Those who take the mark are damned by God forever.
This also as you go from article to article will explain the seven mountain systems and the ages of the world and more as well.
The Mark, the Name, the Number of the beast and the Tower of Babel = Ecumenism
The Justice of God: The Two Triads together = a Magen Star of Remphan, the fallen dark star. Remphan = Saturn = Satan
The Justice of God: Al Debaran - Ancient Egyptian Banking
The Justice of God: Israel is the Nation of the Antichrist = Dajjal: The New modern secular Janisserries - Sayanim of all sorts.
The Justice of God: HUMANUM GENUS - Condemnation of Judeo-Freemasonry (which includes all of Communism) - That and all of the secret societies associated with it are Antichrist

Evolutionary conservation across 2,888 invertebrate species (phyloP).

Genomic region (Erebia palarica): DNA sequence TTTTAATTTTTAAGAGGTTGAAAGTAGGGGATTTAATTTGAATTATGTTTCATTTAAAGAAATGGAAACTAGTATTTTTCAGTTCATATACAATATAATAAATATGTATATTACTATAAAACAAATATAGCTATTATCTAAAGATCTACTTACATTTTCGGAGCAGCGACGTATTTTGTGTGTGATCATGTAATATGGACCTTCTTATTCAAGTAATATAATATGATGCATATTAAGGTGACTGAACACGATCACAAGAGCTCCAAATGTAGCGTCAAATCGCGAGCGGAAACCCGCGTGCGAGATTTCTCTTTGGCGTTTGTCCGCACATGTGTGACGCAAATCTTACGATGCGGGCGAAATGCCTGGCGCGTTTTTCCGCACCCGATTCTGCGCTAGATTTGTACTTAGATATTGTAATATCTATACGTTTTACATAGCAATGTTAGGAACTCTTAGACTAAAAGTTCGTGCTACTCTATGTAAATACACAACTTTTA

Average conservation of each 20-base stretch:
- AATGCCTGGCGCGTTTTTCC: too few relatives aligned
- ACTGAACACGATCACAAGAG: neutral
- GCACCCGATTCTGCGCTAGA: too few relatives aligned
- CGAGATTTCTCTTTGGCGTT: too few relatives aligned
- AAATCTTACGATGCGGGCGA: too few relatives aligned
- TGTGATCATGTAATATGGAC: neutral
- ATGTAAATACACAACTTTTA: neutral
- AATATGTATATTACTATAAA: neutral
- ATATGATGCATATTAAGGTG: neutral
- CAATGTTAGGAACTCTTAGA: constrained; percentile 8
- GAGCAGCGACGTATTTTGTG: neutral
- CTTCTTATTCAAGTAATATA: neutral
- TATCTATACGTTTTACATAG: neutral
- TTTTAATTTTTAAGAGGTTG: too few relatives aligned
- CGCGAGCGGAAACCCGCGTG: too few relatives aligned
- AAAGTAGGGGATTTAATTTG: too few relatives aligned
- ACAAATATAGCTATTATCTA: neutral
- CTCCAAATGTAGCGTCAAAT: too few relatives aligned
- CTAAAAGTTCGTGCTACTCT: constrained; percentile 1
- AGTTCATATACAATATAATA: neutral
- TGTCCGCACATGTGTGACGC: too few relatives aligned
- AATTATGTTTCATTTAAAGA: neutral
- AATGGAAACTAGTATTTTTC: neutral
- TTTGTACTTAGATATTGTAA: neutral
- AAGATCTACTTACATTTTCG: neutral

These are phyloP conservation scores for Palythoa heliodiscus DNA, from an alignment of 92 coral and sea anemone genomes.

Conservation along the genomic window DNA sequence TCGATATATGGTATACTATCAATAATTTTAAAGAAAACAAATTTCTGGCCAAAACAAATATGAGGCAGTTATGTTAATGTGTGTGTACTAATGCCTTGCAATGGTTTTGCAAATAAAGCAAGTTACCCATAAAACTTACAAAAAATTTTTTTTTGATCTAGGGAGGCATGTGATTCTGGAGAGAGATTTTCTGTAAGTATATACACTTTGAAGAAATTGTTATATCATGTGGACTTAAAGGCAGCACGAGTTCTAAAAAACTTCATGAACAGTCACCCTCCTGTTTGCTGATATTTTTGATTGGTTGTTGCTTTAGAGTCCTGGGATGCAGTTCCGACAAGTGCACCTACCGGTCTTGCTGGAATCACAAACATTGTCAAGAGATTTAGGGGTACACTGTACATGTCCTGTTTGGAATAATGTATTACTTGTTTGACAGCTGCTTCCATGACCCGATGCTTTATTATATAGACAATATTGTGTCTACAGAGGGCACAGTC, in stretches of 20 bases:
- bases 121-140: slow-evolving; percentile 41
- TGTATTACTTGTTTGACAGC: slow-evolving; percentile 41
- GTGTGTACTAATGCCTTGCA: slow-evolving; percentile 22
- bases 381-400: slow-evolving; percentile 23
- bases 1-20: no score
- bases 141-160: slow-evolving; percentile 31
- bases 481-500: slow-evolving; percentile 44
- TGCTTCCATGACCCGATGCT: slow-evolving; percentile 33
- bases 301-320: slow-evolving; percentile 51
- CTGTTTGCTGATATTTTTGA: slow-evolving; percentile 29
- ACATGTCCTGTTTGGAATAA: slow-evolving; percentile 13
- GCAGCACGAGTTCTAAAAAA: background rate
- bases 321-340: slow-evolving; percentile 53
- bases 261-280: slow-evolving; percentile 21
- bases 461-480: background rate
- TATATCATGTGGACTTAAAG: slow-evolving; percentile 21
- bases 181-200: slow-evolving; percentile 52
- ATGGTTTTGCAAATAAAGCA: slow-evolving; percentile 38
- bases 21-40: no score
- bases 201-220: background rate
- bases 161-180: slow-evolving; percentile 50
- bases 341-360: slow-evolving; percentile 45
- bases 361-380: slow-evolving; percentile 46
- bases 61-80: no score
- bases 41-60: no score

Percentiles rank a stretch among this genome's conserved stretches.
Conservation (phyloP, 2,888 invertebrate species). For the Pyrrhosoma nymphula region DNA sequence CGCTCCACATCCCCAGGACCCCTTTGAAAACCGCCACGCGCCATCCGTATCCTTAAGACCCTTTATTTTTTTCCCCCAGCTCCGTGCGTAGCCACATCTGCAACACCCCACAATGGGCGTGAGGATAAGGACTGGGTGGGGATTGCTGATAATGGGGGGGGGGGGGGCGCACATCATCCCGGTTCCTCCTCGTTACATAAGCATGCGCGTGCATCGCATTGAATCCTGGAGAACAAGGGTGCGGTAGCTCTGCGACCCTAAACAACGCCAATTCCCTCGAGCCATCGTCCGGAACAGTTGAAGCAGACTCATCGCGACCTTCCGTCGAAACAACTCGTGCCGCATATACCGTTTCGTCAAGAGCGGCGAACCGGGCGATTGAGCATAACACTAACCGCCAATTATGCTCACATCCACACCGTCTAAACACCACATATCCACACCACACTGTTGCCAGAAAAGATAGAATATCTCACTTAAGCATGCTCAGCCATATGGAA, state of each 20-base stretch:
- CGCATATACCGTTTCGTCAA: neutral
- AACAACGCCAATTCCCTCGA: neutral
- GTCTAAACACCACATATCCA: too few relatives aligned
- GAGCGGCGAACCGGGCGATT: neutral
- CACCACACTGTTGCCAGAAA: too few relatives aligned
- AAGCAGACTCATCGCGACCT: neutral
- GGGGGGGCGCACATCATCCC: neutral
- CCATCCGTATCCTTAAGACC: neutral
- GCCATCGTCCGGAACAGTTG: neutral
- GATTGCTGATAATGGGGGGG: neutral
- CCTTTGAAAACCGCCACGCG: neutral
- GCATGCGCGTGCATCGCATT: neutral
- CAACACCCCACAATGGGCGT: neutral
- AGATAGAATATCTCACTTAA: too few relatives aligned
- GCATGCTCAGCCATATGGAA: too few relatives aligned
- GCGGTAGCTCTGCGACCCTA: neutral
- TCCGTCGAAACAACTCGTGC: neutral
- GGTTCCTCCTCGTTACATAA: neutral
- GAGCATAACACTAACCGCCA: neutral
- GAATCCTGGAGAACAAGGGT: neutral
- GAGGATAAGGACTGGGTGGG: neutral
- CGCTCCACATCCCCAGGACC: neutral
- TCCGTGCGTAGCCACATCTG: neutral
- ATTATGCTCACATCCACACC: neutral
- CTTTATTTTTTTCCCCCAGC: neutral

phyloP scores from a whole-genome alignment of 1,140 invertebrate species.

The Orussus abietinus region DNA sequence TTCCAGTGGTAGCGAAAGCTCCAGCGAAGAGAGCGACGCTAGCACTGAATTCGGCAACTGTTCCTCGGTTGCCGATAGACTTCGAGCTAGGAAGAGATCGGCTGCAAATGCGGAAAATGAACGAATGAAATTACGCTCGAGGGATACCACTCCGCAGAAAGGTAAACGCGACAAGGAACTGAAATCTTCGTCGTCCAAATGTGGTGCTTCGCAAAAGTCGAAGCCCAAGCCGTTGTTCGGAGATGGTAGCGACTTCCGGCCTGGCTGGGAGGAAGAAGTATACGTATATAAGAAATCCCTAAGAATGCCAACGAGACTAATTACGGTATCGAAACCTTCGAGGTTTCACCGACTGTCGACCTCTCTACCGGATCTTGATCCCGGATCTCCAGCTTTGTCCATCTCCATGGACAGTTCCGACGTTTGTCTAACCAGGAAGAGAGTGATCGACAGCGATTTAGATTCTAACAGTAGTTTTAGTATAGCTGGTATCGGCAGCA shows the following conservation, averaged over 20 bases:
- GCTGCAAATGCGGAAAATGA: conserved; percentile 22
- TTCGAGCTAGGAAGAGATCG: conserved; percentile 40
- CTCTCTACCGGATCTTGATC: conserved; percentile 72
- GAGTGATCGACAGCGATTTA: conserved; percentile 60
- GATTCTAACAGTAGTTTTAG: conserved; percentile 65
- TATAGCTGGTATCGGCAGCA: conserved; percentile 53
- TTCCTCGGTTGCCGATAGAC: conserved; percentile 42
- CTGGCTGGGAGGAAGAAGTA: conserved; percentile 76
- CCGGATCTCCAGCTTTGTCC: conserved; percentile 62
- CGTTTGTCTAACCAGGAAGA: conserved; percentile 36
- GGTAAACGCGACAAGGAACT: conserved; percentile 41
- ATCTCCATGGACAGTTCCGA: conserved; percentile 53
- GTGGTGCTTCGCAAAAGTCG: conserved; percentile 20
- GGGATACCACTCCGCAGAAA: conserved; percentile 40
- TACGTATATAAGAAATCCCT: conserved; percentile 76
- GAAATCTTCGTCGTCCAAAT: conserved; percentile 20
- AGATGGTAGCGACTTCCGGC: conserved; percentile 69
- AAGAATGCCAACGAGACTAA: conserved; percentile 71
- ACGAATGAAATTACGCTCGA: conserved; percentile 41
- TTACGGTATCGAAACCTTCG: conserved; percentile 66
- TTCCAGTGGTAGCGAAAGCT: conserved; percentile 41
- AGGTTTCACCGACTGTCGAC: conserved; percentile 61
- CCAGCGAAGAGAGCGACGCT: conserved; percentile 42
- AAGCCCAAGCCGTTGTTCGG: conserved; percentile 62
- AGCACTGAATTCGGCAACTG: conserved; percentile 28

Freemasonry in Communist Russia and Vatican II
The Justice of God: The Abomination of Desolation
Zionism (36 entries)
Freemasonry, the Gnostic pool of iniquity of the Antichrist.
Double Headed Eagle: Scottish Rite of Canada
Copied from his article on the Symbols of the Scottish Rite
as printed in the 2011 Edition of the Clarion
As empires rose and fell the symbol followed the conquerors north and west through Mesopotamia to the men of Akkad and to Babylon, and, with the Hittites into Anatolia, where it became the standard of the Seljuk Turks with the crowning of Tugrul Beg at Mosul in 1058 as King of the East and the West. In the Roman Empire the consul Marius, shortly before the birth of Christ, consecrated the eagle to be the sole standard at the head of every legion, and thus it became the symbol of Roman imperial power.